Negative Option Billing
If you plan on engaging in negative option marketing plans, you will need to comply with the FTC’s Negative Option Rule and comply with state laws governing these practices. The term “negative option feature” is defined by the FTC broadly and refers to a category of transactions in which a customer’s failure to take an affirmative action, either to reject an offer or cancel an agreement, is considered by the seller as assent to be charged for some goods or services. If you engage in these practices, FTC laws require that ads for subscriptions clearly and conspicuously disclose material information about the terms of the offer. (Failing to disclose important information is always considered a deceptive practice under the FTC Act and/or state consumer protection statutes).
We can help you or your business understand FTC and various state laws governing negative option plans and draft necessary disclosures for your website.
Back-End Third Party Sales & ROSCA
Under the Restore Online Shopper’s Confidence Act, any initial merchant that directly obtains customer billing information cannot disclose this to a third party “post-transaction seller” where it is to be used in the sale of any goods or services by that seller. This practice by the initial merchant is also known as a “data pass.” It typically occurs when the post-transaction seller offers a negative option type plan (i.e. membership clubs) to consumers as they are in the process of completing their transaction with the initial merchant. ROSCA makes it unlawful for any post-transaction seller to charge or attempt to charge a consumer’s credit card, debit card, bank account or other financial accounts for any good or service unless the seller has clearly and conspicuously disclosed to the consumer all material terms of the transaction. The post-transaction seller must also have received the express informed consent for the charges by the consumer (by obtaining from the consumer the full account number to be charged and the consumer’s name, address, and contact information). Some states, such as California, have enacted its own version of ROSCA.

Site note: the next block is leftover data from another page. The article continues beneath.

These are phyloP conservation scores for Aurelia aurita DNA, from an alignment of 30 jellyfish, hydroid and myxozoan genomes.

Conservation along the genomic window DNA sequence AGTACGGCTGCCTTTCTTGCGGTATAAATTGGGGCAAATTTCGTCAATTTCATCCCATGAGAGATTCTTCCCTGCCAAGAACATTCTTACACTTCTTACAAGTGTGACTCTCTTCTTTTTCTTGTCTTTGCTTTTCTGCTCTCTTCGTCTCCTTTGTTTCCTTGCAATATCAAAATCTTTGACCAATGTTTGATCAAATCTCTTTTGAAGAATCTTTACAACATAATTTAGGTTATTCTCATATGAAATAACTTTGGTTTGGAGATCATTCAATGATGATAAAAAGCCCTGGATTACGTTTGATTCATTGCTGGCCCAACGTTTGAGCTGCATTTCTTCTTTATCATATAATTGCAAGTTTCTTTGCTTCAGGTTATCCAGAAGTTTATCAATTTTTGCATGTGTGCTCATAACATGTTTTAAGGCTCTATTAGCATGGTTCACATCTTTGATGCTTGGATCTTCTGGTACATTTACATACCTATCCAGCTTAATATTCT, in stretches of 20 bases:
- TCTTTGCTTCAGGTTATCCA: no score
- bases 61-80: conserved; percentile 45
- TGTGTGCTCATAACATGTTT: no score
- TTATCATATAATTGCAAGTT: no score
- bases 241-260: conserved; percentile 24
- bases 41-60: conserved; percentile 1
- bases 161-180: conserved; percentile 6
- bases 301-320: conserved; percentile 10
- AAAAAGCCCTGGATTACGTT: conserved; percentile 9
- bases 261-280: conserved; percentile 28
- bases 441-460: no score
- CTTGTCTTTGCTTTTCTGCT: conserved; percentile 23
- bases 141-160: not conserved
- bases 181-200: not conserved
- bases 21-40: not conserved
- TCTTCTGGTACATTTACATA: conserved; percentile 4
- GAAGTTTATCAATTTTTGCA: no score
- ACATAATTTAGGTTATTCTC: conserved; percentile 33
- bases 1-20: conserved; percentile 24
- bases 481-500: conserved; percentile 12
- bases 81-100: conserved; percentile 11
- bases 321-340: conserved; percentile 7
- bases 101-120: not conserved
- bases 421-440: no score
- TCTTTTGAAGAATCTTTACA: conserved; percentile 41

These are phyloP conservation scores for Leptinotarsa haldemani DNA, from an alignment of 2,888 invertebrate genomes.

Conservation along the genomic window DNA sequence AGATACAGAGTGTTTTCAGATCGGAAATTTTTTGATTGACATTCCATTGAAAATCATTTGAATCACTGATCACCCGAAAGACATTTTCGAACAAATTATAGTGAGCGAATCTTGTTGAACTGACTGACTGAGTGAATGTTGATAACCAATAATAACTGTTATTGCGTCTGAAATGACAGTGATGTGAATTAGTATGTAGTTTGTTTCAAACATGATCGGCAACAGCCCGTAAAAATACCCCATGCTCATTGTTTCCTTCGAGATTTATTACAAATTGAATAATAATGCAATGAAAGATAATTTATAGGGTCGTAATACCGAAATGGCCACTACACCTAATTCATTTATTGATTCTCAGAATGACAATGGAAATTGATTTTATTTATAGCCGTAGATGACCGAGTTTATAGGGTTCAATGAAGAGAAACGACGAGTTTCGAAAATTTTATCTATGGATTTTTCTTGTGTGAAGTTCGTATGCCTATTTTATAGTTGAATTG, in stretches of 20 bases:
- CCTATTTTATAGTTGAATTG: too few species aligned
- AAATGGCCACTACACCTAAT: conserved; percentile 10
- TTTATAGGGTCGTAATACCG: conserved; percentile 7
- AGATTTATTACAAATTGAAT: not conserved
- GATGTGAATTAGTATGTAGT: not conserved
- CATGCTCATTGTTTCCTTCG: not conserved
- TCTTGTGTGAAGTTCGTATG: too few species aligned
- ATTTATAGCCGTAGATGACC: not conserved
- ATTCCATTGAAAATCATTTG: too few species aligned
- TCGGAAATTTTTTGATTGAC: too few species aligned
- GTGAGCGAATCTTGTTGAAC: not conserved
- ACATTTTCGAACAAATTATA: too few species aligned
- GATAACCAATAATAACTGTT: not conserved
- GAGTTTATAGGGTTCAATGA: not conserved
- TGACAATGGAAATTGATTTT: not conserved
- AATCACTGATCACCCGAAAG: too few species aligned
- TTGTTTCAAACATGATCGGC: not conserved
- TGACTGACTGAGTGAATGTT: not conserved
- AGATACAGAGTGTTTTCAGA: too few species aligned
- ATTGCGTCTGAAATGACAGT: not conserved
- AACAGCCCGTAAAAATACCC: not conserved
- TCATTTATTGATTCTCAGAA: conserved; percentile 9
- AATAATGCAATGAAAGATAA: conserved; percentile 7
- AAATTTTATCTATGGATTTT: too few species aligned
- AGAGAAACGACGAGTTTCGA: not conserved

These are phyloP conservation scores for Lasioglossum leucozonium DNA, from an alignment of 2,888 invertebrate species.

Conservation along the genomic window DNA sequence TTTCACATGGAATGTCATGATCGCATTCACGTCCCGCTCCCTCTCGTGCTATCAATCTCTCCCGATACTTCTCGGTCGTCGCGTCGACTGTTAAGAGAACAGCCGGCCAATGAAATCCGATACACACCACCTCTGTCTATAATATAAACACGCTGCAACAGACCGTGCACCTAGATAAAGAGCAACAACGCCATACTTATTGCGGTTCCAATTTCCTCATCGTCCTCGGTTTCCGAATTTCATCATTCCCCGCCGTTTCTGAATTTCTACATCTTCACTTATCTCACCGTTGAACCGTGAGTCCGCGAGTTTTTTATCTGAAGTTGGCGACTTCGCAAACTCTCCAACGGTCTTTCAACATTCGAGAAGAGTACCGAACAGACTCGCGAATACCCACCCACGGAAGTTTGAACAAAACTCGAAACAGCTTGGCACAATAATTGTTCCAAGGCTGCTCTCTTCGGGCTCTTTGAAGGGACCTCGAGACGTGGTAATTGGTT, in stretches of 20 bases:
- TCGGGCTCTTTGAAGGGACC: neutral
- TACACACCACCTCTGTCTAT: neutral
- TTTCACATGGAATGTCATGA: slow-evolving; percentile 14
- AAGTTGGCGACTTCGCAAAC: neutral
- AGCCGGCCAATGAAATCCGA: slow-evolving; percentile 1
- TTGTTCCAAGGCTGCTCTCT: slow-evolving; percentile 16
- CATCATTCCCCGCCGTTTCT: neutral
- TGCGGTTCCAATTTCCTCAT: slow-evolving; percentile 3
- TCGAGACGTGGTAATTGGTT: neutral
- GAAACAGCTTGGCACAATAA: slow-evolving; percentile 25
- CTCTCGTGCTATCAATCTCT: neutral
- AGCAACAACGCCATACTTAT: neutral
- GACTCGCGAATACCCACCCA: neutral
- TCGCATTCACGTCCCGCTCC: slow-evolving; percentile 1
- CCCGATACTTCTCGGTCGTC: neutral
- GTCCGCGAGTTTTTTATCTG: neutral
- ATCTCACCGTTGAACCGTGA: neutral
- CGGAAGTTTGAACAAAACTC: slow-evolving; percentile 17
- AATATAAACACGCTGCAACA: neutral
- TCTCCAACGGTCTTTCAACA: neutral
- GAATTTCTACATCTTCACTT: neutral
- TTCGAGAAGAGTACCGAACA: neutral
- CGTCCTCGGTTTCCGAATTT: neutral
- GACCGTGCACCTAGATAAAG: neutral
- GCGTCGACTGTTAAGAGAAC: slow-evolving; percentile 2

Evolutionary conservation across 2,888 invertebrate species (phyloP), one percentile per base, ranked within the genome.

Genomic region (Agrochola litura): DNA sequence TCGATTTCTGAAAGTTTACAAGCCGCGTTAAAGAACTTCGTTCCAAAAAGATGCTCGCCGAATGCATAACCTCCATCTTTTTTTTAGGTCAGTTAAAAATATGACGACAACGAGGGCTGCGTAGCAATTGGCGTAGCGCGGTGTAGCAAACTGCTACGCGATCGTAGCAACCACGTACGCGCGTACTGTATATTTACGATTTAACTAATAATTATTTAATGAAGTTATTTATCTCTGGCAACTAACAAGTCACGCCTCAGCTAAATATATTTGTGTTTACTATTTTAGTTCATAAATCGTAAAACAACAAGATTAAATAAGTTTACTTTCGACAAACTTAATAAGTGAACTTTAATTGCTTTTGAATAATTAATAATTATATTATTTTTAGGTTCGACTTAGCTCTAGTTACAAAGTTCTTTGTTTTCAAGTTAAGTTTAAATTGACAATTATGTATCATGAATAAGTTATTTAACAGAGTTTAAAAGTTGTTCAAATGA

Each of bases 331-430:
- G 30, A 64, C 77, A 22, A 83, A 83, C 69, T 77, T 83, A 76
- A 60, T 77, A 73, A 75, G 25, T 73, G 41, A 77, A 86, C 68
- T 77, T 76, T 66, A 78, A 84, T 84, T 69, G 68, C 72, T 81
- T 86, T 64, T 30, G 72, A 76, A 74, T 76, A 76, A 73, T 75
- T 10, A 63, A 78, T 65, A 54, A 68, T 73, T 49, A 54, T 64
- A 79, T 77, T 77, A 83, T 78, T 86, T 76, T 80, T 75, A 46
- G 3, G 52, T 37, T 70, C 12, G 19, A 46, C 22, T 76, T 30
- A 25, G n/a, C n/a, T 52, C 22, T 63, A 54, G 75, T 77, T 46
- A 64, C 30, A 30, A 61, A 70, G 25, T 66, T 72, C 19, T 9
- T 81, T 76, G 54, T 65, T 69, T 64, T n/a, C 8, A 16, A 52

Online Refund and Return Liability
There is no federal or state law that absolutely requires you to accept returns, make exchanges or provide refunds without legal justification. Outside of general principles of contract law (i.e. fraud, material misrepresentation, mistake, unconscionable contracts, breach of warranty, etc.), your Internet sales can be made final. You are basically free to design your own refund and exchange policies and provide a “no return” or “all sales are final” type of policy. But, you are required by law to post the details of these policies conspicuously, so that consumers can read them before making a purchase. If a company does not properly post the specifics of its refund policy, the policy may not be able to be enforced. Worse, in some cases, an unclear policy can be grounds for deception under both the FTC Act and state deception laws.